In Southern California, the land of no rain with torrential 5-minute downpours that fill up the drainage system so quickly that the street drains can't hope to catch up, blocking the outside lane of the streets kind of deluge. I drove a 4x4 Blazer and had no fear of that lane. While people were crawling along in the inside lanes, I was flying through 8 inch deep rivers in the outside lanes, kick up SHEETS of water. I discovered the cost of my glee in the grinding of a rusted out starter much later. Meh...what's the cost of a starter compared to that fun?
Yeeaaahhh...there were puddles on this road...
My new war cry became "Rock!! he he he... Puddle!
It was only on the way back out that I conceived of maybe stopping with my rear tire in the puddle to attempt creating a rooster tail of mud to tag Oilburner with. (And no, I didn't care if it also hit my bike.) But I wasn't yet sure enough of my proverbial footing to attempt a "burnout" on the throttle. I contented myself with making as much mess as I could for my abilities now. The rest will come in time. (BBbbbwwwwaaahahahahaha.)
As soon as we reached paved road again I was stopped and insisting on getting the GS back. Only 30 miles of dirt, but it was a great time.
|Time to change back to my GS... :)|
The overall trip was tempered by the erratic, undependable kick start on the Honda. Sometimes it would start within the first couple kicks (for Oilburner). Sometimes it took a couple minutes of trying. I was reluctant to stop for photographs fearing it might stop for good in the middle of the forest.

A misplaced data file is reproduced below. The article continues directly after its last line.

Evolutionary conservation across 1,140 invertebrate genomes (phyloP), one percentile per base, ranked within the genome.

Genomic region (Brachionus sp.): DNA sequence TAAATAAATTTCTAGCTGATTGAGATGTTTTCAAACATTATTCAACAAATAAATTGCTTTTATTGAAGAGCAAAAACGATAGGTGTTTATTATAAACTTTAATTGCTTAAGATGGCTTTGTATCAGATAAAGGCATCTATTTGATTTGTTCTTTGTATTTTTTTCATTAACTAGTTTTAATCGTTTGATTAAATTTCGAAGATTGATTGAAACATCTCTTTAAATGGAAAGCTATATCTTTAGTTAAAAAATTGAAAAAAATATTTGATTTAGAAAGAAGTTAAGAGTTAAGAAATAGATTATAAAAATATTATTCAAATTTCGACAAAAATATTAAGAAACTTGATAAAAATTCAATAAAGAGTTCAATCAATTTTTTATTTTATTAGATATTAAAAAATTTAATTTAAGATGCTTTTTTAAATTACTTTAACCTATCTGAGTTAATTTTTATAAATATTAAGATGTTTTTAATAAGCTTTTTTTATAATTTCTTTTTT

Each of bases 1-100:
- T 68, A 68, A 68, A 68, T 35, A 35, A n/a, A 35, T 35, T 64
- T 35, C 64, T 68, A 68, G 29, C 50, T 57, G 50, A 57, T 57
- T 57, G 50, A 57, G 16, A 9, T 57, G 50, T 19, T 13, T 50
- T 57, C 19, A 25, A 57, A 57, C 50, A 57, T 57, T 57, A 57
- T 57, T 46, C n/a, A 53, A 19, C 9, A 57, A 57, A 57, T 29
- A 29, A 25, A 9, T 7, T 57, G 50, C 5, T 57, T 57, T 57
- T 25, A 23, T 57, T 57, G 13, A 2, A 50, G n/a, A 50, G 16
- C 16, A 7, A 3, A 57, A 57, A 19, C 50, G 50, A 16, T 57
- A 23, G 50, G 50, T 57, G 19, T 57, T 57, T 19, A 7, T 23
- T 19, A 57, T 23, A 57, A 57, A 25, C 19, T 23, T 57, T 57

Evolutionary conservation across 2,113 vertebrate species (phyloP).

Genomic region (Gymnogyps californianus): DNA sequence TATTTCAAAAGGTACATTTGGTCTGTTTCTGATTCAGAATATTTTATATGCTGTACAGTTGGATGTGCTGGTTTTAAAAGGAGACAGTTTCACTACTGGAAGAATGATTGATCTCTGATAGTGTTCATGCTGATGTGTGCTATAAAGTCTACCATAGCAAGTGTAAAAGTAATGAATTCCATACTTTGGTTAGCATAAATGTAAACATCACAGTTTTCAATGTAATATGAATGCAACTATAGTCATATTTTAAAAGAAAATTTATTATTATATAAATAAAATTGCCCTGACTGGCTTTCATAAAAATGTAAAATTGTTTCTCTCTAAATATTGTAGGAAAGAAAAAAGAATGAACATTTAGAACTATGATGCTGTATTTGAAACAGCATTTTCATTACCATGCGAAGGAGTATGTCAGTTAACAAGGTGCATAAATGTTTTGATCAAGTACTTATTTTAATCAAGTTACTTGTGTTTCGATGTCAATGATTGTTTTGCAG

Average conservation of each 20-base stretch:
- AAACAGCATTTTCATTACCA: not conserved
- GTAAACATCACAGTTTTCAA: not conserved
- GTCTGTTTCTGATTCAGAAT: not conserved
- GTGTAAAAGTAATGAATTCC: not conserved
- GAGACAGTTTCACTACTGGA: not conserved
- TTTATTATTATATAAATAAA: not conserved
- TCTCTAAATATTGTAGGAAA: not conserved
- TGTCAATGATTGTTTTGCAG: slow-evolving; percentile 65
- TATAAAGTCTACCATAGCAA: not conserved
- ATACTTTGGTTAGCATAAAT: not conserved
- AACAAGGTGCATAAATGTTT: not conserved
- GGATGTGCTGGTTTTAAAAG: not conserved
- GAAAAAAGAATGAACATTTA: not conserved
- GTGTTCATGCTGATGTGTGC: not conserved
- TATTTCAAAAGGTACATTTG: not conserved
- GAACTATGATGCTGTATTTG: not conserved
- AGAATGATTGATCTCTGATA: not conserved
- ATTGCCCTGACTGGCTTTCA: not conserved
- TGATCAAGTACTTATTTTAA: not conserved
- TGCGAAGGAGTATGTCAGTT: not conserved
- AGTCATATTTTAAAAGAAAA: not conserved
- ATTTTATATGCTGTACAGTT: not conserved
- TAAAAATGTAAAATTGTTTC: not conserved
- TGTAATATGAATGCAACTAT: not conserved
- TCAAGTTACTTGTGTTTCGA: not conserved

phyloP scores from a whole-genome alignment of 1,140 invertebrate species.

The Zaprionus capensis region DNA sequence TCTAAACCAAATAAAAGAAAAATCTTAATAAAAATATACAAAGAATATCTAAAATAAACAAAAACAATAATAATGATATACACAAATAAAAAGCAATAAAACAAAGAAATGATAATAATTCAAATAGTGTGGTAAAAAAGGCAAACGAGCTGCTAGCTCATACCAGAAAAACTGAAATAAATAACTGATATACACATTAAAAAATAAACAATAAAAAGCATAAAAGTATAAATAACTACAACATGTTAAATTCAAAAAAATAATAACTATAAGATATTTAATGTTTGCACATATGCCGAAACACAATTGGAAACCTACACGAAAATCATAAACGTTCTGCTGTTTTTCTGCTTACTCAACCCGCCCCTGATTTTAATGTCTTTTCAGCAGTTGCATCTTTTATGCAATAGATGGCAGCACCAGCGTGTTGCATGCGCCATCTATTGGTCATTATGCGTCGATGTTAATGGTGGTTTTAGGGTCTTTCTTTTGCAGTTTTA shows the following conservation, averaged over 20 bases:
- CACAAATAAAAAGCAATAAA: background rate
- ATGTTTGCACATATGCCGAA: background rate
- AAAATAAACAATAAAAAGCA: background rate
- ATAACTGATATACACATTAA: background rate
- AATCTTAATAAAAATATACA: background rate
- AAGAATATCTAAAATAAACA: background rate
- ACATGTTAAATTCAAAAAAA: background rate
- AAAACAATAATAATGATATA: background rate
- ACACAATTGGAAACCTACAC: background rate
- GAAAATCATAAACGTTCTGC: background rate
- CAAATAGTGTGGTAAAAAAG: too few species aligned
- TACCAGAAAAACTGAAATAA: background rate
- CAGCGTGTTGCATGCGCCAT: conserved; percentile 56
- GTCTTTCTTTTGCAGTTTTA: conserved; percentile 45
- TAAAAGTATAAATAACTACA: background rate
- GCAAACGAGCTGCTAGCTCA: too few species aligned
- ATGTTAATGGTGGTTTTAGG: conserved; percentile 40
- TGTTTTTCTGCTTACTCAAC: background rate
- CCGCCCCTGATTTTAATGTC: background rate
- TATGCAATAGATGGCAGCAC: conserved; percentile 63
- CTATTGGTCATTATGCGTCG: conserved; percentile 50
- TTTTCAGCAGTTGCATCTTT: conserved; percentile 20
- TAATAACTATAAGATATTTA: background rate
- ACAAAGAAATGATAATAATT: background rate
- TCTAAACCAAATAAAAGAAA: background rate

The forest was fine. The problem occurred on the way home. We were on the highway to speed things along for a couple miles knowing we would need to fuel the Honda soon. We just didn't realize how soon with the toll the highway speed was taking. We made it to the top of the off-ramp where we actually were going to exit, when the Honda suddenly went quiet. No warning even?? Flipping over to reserve, and no amount of kicking or swearing would alleviate the quietness of that engine. The good news? There is a gas station, on the right, on the other side of the overpass. Exactly opposite where we were. And hey, it was mostly dowhill-ish to it. The bad news? Gonna have to push... My multiple sclerosis training came in very handy as I was able to run behind him, flashers blinking.
We fueled up, it started up. I didn't want to tempt fate by turning it off. I just wanted to continue home. We were still 45 minutes from home. After the grunt labor Oilburner wanted to take a breather. Yeah...that "breather" lasted about half an hour as he wailed and wailed on that kick start to no avail. He thought he was tired and thirsty after pushing the machine for 300 yds? He was plum worn out and breathless after trying to start it.
We eventually made it home, well after dark, and very grumpy with the machine and a few near misses with cars on the way home. Since then Oilburner has replaced the chain, sprockets, chain guides, pulse generator (for that pesky kick starter), stator, and a couple other parts I can't remember. The inside of the engine is very clean and has been well maintained in the past. The new pulse generator means it usually starts on the third kick...for him. I haven't yet tried my luck at it again.
|Look how clean its guts are!|
As for those 30 miles and thigh tight death grip? Oh my goodness I was damn sore the next morning!!! The toes did not get washed.
|Basking in the sun of the day.|
|Sparkling dust. If only it were solid gold.|
|Dirty, sandy, grimy, gritting chain.|